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2024 Tax Planning Toolkits for Property Investors

As June 2024 approaches, property investors face a unique set of challenges and opportunities in the Australian real estate market. With inflation on the rise and interest rates remaining high due to the Reserve Bank’s ongoing measures to control economic pressures, investors are feeling the financial pinch more than ever. These economic conditions have led to increased costs in property maintenance, mortgage repayments, and general living expenses, compelling investors to seek effective strategies to manage their cash flow and tax obligations.

In this second instalment of our year-end tax planning toolkits series, we shift our focus to property investors. At Investax Group, we understand the critical importance of strategic tax planning and the need to optimise your financial position in a volatile market. This guide is designed to provide property investors with actionable insights and practical strategies to minimise their tax burden and enhance their financial health. From understanding the benefits of depreciation schedules to leveraging interest deductions and exploring the advantages of negative gearing, our comprehensive guide will equip you with the knowledge necessary to navigate the complexities of property investment taxation.

Whether you own residential, commercial, or mixed-use properties, our goal is to help you make informed decisions that align with your long-term financial objectives. If you require immediate assistance or personalised tax planning advice, our team of Investax Group specialists are ready to support you. Let’s explore the key tax planning strategies for property investors to ensure you are well-prepared for the end of the financial year.

Declare Correct Rental Income 

Property investors often incorrectly report income in their tax returns when they purchase property as joint tenants or tenants in common. A common issue is children reporting 100% of the rental income in their tax returns when their parents are also part owners of the investment property. You may think that since you receive 100% of the income and pay all expenses, you should report all the income. However, the correct method of reporting income and expenses is based on the property’s legal ownership. If you own 50% of the property, you should report 50% of the income, regardless of how much rental income is deposited into your account.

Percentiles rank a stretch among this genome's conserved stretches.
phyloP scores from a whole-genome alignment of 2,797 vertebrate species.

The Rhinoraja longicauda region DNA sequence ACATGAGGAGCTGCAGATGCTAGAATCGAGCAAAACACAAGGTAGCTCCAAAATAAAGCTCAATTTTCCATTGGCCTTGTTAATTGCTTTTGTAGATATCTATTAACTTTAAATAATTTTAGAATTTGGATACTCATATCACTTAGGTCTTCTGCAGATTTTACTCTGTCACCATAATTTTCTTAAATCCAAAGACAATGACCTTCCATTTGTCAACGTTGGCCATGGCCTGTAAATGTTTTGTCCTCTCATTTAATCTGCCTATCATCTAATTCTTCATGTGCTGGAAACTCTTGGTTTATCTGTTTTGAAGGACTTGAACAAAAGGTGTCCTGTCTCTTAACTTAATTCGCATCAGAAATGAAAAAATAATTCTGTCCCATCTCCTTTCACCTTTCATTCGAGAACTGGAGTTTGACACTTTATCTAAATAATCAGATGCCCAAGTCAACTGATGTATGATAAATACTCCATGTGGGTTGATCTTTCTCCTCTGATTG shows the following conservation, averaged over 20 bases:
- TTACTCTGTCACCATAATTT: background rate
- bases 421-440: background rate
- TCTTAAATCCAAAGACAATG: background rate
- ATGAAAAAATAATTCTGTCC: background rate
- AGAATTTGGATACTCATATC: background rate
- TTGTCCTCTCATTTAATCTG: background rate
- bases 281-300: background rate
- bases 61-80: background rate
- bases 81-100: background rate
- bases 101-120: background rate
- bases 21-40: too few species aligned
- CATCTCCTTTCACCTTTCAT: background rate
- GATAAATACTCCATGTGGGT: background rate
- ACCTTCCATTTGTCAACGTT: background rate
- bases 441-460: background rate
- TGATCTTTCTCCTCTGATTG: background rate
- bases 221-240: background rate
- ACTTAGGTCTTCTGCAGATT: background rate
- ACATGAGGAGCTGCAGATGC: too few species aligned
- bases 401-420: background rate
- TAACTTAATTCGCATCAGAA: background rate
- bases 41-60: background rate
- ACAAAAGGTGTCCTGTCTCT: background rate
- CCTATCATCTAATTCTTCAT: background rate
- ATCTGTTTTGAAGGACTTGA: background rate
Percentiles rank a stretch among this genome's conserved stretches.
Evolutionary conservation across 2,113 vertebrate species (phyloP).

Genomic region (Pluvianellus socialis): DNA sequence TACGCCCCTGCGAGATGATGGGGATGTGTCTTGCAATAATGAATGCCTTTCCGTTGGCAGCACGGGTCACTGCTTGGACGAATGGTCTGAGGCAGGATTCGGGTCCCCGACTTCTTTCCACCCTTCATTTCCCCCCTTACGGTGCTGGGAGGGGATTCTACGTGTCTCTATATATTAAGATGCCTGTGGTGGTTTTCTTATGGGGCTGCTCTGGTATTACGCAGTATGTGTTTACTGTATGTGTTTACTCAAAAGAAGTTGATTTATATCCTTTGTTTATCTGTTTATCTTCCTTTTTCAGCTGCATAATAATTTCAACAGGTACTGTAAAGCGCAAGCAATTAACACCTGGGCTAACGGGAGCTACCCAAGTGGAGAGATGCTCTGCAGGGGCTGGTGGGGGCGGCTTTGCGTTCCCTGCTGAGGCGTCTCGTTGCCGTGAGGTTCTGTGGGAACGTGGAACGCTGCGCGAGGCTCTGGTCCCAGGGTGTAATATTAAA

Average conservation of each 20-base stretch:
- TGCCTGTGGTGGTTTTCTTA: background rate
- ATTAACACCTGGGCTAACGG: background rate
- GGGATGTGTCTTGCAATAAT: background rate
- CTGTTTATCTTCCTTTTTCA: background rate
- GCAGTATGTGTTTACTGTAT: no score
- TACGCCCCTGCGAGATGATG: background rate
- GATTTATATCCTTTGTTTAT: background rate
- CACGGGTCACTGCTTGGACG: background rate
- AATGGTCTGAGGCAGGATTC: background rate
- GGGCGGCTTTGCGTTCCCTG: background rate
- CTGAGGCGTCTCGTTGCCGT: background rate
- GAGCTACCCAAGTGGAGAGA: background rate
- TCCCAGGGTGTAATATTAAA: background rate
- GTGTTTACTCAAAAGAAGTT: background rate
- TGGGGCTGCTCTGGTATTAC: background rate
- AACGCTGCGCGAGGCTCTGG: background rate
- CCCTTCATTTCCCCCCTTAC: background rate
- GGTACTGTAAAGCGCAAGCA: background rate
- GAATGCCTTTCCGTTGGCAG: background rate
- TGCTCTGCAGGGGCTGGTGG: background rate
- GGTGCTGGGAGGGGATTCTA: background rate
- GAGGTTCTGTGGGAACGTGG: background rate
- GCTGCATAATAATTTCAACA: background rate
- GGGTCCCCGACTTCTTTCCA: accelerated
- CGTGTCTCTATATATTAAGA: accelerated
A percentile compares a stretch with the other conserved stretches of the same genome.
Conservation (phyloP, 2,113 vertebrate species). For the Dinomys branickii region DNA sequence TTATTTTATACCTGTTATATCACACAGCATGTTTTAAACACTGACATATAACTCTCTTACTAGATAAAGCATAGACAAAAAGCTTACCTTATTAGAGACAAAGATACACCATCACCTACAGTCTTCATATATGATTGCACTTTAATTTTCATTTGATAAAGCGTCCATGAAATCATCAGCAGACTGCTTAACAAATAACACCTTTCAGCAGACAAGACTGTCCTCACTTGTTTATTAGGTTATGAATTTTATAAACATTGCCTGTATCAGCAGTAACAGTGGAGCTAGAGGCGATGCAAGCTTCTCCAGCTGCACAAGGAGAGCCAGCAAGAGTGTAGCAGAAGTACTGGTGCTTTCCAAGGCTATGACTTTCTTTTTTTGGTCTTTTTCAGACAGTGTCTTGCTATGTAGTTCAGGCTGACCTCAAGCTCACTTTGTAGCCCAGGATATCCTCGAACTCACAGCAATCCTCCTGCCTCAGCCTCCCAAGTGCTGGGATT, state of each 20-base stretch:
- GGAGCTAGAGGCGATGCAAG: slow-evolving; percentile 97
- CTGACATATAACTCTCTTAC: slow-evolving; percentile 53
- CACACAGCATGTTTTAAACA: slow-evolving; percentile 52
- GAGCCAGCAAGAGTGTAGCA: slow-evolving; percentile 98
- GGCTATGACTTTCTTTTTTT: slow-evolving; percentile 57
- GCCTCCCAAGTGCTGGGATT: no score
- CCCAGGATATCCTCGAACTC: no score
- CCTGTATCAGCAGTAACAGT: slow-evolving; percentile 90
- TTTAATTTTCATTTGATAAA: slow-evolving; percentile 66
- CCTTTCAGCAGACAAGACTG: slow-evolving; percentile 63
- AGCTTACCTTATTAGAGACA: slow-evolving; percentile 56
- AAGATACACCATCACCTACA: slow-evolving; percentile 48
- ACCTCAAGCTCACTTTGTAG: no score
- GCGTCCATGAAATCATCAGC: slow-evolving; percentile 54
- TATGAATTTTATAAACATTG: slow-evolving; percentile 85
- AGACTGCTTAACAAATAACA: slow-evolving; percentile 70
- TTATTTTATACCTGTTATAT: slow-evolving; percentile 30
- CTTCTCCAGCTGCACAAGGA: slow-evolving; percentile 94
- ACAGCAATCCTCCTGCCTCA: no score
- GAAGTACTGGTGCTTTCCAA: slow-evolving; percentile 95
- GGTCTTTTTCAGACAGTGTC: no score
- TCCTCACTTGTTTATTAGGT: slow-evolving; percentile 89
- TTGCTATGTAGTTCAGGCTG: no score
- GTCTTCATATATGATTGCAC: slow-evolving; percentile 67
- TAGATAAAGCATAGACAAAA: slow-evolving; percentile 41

For example, if Sarah’s mom transferred 70% of the property title to Sarah and kept 30% ownership, and the property is tenanted with Sarah receiving 100% of the income in her bank account, Sarah should report 70% of the income in her tax return, while her mom should report the remaining 30%. Sarah, in this case, acts almost like an agent for her mom’s share of the income. She is not liable to pay tax on the 30% of the property income that belongs to her mom, as she is not the full owner of the property.

Note: Report rental income based on your ownership percentage   

Claim Expenses Even When Property Is Not Rented 

Many investors apportion their expenses based on the number of weeks the property earned rental income. However, the ATO allows property investors to claim ongoing expenses if the property is genuinely available for rent, even if it didn’t earn rental income. A property is genuinely available for rent if it is advertised in ways that provide broad exposure to potential tenants and if the rental conditions are reasonable and not overly restrictive.